Online support resources for patients with skull base tumors

Presentation: P119
Topic: Education / Care Delivery
Type: Poster
Date:
Session:
Authors: Iram Shafqat; Marilene B Wang, MD
Institution(s): UCLA David Geffen School of Medicine


INTRODUCTION:

Treatment of head and neck cancer may include surgery, radiation, and/or chemotherapy; after surviving such aggressive measures, many patients are left to deal with significant sequelae, including cosmetic and functional deficits. They may have problems swallowing, chewing, eating, maintaining weight, speaking, or even socializing. Patients with skull base tumors such as craniopharyngiomas, chordomas, olfactory neuroblastomas, and other types also may experience dramatic changes in quality of life after treatment. Psychosocial support is essential for these patients, to provide an outlet to discuss specific challenges and peer support in finding others who are experiencing similar struggles. Most support groups available for head and neck cancer patients are geared towards oral and laryngeal cancer patients who may face different issues than patients with skull base tumors.


OBJECTIVE:

To assess the availability of support resources for patients with skull base tumors.


METHODS:

We searched for websites that offer information, advice, and support for patients with skull base tumors. We compared the number and types of resources available with those for patients with other head and neck cancers, pituitary tumors, brain tumors, breast cancers and lung cancers.


RESULTS:

There are a total of 16 organizations found to provide support to skull base tumor patients – either by access to an online support group or to patient blogs or stories. Of these organizations, 6 are non-profit, 6 are academic institutions or medical centers, 2 are registered charities, and 2 are private companies. The academic establishments only offered patient stories for public reading. The non-profit, charity, and private organizations (often founded by patients or caregivers) sponsored actual support groups. In contrast, there are as many as 30 (combining in-person and online) support groups for patients with pituitary tumors, 75 support groups for patients with other head and neck cancers, and at least 100 support groups available to those with brain cancers. These patients have the opportunity to join support groups sponsored by large-scale organizations such as the Support for People with Oral and Head and Neck Cancer, the American Brain Tumor Association, and the Pituitary Network Association as well as by major academic institutions and medical centers.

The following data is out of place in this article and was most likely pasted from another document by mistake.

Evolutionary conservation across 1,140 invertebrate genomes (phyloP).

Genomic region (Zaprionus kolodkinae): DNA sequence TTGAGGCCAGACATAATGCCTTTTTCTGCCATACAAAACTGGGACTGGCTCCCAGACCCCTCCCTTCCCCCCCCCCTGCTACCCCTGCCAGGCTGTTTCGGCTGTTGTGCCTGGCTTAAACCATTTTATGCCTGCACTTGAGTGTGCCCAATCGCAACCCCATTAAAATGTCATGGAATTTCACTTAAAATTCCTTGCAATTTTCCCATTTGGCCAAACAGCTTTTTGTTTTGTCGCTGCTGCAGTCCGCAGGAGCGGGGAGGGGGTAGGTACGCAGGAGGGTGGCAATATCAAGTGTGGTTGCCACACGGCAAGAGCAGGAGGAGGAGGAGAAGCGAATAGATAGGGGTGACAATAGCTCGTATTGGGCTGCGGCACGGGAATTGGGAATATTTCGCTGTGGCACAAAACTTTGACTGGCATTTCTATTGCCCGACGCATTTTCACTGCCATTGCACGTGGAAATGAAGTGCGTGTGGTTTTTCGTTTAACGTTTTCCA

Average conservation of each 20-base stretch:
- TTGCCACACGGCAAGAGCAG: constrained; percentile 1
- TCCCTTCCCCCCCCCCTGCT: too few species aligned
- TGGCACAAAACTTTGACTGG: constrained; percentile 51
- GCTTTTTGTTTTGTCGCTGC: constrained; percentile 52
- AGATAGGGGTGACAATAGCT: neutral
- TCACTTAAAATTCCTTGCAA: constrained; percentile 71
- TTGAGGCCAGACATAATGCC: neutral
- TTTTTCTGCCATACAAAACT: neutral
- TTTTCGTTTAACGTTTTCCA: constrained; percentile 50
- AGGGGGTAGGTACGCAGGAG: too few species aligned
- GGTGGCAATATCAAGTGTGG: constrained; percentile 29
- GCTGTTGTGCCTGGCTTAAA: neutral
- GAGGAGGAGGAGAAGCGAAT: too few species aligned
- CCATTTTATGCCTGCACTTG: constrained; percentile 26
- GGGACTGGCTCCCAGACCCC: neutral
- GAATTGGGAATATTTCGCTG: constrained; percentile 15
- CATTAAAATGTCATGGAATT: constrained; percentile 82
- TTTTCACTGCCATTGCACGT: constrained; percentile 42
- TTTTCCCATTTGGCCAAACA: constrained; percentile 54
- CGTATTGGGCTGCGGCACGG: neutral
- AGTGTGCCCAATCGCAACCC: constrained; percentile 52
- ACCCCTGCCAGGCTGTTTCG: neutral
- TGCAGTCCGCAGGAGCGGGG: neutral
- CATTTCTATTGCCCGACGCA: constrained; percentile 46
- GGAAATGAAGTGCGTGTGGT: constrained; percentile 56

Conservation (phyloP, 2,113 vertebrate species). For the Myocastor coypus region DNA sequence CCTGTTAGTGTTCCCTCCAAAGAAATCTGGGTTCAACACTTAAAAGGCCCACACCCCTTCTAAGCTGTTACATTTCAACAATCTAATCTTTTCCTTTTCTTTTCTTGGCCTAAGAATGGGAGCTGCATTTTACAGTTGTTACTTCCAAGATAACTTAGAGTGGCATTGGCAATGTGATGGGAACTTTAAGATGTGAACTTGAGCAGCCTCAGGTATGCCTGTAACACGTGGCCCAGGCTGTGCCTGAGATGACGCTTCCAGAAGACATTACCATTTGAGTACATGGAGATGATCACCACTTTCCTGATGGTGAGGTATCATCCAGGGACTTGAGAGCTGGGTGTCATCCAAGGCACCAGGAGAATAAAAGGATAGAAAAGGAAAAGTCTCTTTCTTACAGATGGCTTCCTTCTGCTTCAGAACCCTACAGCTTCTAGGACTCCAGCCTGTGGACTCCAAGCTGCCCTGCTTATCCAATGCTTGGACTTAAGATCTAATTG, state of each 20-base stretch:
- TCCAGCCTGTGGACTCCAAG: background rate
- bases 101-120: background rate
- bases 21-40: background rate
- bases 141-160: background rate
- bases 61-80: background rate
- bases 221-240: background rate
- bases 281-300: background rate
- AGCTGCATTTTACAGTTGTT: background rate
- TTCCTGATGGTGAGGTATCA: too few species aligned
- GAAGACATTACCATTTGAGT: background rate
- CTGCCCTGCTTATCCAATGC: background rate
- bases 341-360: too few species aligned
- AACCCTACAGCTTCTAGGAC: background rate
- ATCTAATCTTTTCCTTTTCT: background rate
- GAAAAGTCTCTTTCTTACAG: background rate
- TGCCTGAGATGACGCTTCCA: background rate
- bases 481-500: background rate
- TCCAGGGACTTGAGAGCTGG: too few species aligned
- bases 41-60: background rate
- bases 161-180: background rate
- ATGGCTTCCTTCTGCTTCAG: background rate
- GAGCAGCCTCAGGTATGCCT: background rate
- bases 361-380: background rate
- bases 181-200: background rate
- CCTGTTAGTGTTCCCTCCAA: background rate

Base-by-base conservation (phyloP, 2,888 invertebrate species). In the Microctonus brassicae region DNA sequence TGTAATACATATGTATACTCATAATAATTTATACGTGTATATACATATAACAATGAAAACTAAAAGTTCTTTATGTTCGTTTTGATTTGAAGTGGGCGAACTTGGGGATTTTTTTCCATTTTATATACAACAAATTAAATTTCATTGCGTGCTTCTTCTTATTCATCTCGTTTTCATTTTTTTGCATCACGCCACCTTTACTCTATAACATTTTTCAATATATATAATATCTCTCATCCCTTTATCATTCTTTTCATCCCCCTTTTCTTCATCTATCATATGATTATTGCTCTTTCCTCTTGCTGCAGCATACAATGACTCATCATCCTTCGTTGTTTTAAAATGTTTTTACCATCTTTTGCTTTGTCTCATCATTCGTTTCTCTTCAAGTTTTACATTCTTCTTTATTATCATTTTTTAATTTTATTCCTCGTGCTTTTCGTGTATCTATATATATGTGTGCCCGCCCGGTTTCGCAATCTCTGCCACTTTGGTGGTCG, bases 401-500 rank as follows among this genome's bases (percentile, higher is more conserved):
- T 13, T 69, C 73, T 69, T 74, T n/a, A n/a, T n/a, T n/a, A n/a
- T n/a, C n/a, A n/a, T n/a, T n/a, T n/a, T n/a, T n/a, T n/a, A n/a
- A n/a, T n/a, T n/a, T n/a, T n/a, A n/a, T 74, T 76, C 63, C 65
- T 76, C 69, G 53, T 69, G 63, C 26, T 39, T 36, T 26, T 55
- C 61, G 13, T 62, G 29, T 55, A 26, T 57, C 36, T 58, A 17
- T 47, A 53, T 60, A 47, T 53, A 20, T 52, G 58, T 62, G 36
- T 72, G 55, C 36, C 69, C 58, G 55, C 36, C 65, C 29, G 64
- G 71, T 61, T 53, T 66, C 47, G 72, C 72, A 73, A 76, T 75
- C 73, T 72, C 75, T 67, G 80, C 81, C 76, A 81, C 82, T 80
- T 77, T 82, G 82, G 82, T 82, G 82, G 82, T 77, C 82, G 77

CONCLUSION:

There are sparse support resources available for patients with skull base tumors, compared with other more common head and neck cancers or pituitary tumors. The support that is currently available to skull base tumor patients is mostly sponsored by non-medical professionals. While these resources are highly valuable and must be sought out and made more accessible, it is necessary to look at the source for these web-based support groups because of potential misinformation. There is a significant need for academic institutions and professional medical societies to create a platform for support for skull base tumor patients.